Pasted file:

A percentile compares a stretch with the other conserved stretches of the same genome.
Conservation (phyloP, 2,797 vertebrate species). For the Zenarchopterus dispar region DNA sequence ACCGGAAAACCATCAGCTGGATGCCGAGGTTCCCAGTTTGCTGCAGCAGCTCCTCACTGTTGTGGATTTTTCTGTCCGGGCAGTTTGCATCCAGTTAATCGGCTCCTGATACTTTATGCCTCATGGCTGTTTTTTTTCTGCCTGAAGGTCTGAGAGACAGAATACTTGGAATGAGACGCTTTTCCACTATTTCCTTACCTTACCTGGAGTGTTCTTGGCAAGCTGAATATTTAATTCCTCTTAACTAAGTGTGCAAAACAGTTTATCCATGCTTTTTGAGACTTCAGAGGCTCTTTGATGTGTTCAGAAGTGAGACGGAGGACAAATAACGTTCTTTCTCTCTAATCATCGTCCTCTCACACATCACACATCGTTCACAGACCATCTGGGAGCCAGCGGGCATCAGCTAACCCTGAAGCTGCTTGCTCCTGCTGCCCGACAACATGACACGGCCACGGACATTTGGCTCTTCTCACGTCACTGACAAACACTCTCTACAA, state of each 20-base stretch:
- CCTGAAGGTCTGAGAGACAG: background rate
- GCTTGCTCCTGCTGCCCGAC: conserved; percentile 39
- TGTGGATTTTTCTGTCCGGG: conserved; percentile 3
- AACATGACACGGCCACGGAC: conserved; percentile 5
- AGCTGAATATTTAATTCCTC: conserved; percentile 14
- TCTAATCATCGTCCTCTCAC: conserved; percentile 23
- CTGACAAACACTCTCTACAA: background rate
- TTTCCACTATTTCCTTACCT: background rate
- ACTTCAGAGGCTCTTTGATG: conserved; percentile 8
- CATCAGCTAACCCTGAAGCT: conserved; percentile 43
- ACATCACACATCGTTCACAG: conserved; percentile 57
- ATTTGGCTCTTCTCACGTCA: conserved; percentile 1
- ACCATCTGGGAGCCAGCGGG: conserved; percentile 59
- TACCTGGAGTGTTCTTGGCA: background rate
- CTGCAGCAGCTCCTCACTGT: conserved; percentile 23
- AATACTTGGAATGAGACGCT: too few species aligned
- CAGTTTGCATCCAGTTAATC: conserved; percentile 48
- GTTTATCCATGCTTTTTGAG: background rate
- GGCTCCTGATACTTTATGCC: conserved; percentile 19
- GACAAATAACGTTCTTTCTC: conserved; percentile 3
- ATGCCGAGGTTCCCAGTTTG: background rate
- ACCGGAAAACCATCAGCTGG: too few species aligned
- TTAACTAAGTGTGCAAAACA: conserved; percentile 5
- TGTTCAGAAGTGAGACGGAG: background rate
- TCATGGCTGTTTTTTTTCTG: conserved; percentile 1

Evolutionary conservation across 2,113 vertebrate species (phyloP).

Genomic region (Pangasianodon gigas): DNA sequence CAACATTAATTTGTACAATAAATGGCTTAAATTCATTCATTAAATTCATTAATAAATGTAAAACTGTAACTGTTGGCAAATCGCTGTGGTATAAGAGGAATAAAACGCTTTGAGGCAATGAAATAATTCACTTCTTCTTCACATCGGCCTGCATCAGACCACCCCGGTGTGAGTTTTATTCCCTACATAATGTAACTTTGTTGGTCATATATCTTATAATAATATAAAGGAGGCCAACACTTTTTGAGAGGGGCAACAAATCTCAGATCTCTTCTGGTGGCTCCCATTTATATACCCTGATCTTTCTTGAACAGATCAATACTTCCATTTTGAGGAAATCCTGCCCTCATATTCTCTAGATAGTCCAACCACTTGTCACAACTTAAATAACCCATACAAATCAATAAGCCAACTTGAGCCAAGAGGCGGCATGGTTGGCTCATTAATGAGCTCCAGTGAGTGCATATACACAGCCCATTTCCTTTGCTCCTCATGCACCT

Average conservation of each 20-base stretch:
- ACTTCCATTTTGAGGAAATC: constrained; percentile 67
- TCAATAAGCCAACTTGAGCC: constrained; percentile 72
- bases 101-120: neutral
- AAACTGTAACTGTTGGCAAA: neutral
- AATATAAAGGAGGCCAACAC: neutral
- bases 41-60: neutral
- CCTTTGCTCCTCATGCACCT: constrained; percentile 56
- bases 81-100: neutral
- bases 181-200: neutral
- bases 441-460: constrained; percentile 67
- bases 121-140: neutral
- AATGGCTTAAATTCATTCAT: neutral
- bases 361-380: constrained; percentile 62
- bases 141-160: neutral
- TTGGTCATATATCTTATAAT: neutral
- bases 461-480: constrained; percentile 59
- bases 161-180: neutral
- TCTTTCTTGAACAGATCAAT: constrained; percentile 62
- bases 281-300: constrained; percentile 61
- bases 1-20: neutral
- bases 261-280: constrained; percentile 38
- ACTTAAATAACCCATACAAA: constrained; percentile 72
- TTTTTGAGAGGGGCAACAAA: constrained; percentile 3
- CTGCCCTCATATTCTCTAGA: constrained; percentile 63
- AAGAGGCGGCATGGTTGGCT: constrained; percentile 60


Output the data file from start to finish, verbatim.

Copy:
A percentile compares a stretch with the other conserved stretches of the same genome.
Conservation (phyloP, 2,797 vertebrate species). For the Zenarchopterus dispar region DNA sequence ACCGGAAAACCATCAGCTGGATGCCGAGGTTCCCAGTTTGCTGCAGCAGCTCCTCACTGTTGTGGATTTTTCTGTCCGGGCAGTTTGCATCCAGTTAATCGGCTCCTGATACTTTATGCCTCATGGCTGTTTTTTTTCTGCCTGAAGGTCTGAGAGACAGAATACTTGGAATGAGACGCTTTTCCACTATTTCCTTACCTTACCTGGAGTGTTCTTGGCAAGCTGAATATTTAATTCCTCTTAACTAAGTGTGCAAAACAGTTTATCCATGCTTTTTGAGACTTCAGAGGCTCTTTGATGTGTTCAGAAGTGAGACGGAGGACAAATAACGTTCTTTCTCTCTAATCATCGTCCTCTCACACATCACACATCGTTCACAGACCATCTGGGAGCCAGCGGGCATCAGCTAACCCTGAAGCTGCTTGCTCCTGCTGCCCGACAACATGACACGGCCACGGACATTTGGCTCTTCTCACGTCACTGACAAACACTCTCTACAA, state of each 20-base stretch:
- CCTGAAGGTCTGAGAGACAG: background rate
- GCTTGCTCCTGCTGCCCGAC: conserved; percentile 39
- TGTGGATTTTTCTGTCCGGG: conserved; percentile 3
- AACATGACACGGCCACGGAC: conserved; percentile 5
- AGCTGAATATTTAATTCCTC: conserved; percentile 14
- TCTAATCATCGTCCTCTCAC: conserved; percentile 23
- CTGACAAACACTCTCTACAA: background rate
- TTTCCACTATTTCCTTACCT: background rate
- ACTTCAGAGGCTCTTTGATG: conserved; percentile 8
- CATCAGCTAACCCTGAAGCT: conserved; percentile 43
- ACATCACACATCGTTCACAG: conserved; percentile 57
- ATTTGGCTCTTCTCACGTCA: conserved; percentile 1
- ACCATCTGGGAGCCAGCGGG: conserved; percentile 59
- TACCTGGAGTGTTCTTGGCA: background rate
- CTGCAGCAGCTCCTCACTGT: conserved; percentile 23
- AATACTTGGAATGAGACGCT: too few species aligned
- CAGTTTGCATCCAGTTAATC: conserved; percentile 48
- GTTTATCCATGCTTTTTGAG: background rate
- GGCTCCTGATACTTTATGCC: conserved; percentile 19
- GACAAATAACGTTCTTTCTC: conserved; percentile 3
- ATGCCGAGGTTCCCAGTTTG: background rate
- ACCGGAAAACCATCAGCTGG: too few species aligned
- TTAACTAAGTGTGCAAAACA: conserved; percentile 5
- TGTTCAGAAGTGAGACGGAG: background rate
- TCATGGCTGTTTTTTTTCTG: conserved; percentile 1

Evolutionary conservation across 2,113 vertebrate species (phyloP).

Genomic region (Pangasianodon gigas): DNA sequence CAACATTAATTTGTACAATAAATGGCTTAAATTCATTCATTAAATTCATTAATAAATGTAAAACTGTAACTGTTGGCAAATCGCTGTGGTATAAGAGGAATAAAACGCTTTGAGGCAATGAAATAATTCACTTCTTCTTCACATCGGCCTGCATCAGACCACCCCGGTGTGAGTTTTATTCCCTACATAATGTAACTTTGTTGGTCATATATCTTATAATAATATAAAGGAGGCCAACACTTTTTGAGAGGGGCAACAAATCTCAGATCTCTTCTGGTGGCTCCCATTTATATACCCTGATCTTTCTTGAACAGATCAATACTTCCATTTTGAGGAAATCCTGCCCTCATATTCTCTAGATAGTCCAACCACTTGTCACAACTTAAATAACCCATACAAATCAATAAGCCAACTTGAGCCAAGAGGCGGCATGGTTGGCTCATTAATGAGCTCCAGTGAGTGCATATACACAGCCCATTTCCTTTGCTCCTCATGCACCT

Average conservation of each 20-base stretch:
- ACTTCCATTTTGAGGAAATC: constrained; percentile 67
- TCAATAAGCCAACTTGAGCC: constrained; percentile 72
- bases 101-120: neutral
- AAACTGTAACTGTTGGCAAA: neutral
- AATATAAAGGAGGCCAACAC: neutral
- bases 41-60: neutral
- CCTTTGCTCCTCATGCACCT: constrained; percentile 56
- bases 81-100: neutral
- bases 181-200: neutral
- bases 441-460: constrained; percentile 67
- bases 121-140: neutral
- AATGGCTTAAATTCATTCAT: neutral
- bases 361-380: constrained; percentile 62
- bases 141-160: neutral
- TTGGTCATATATCTTATAAT: neutral
- bases 461-480: constrained; percentile 59
- bases 161-180: neutral
- TCTTTCTTGAACAGATCAAT: constrained; percentile 62
- bases 281-300: constrained; percentile 61
- bases 1-20: neutral
- bases 261-280: constrained; percentile 38
- ACTTAAATAACCCATACAAA: constrained; percentile 72
- TTTTTGAGAGGGGCAACAAA: constrained; percentile 3
- CTGCCCTCATATTCTCTAGA: constrained; percentile 63
- AAGAGGCGGCATGGTTGGCT: constrained; percentile 60